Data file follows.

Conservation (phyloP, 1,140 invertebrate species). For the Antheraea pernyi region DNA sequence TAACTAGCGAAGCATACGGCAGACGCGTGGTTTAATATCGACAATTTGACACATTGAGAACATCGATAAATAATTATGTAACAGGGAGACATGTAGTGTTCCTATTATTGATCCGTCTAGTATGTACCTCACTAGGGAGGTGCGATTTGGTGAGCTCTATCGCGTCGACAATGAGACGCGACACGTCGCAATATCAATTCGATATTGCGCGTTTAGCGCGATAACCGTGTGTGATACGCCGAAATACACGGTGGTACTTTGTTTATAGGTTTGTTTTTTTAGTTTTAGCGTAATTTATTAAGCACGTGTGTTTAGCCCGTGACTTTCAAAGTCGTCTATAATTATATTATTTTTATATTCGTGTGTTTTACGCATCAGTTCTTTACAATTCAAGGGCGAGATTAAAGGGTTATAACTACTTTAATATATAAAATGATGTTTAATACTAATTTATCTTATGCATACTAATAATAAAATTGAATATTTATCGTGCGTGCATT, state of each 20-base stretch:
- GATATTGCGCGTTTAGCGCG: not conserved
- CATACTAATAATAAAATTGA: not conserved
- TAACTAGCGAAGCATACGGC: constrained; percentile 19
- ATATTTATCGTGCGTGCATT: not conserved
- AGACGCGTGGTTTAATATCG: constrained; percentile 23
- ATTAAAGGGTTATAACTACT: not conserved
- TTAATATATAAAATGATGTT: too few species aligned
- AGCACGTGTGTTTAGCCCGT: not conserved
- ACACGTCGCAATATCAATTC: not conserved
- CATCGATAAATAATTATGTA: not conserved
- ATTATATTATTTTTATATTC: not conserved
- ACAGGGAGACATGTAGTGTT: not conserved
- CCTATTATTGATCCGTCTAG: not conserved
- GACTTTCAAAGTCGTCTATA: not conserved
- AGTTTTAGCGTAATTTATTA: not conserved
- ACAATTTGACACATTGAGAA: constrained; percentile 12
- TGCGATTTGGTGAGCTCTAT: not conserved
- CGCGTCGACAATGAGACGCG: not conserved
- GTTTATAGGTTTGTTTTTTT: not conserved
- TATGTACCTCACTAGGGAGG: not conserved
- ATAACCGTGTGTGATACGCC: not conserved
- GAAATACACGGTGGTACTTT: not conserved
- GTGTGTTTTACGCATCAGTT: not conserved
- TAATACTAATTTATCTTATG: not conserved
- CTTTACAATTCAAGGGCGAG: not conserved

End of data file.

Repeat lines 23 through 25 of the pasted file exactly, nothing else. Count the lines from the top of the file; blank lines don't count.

- GAAATACACGGTGGTACTTT: not conserved
- GTGTGTTTTACGCATCAGTT: not conserved
- TAATACTAATTTATCTTATG: not conserved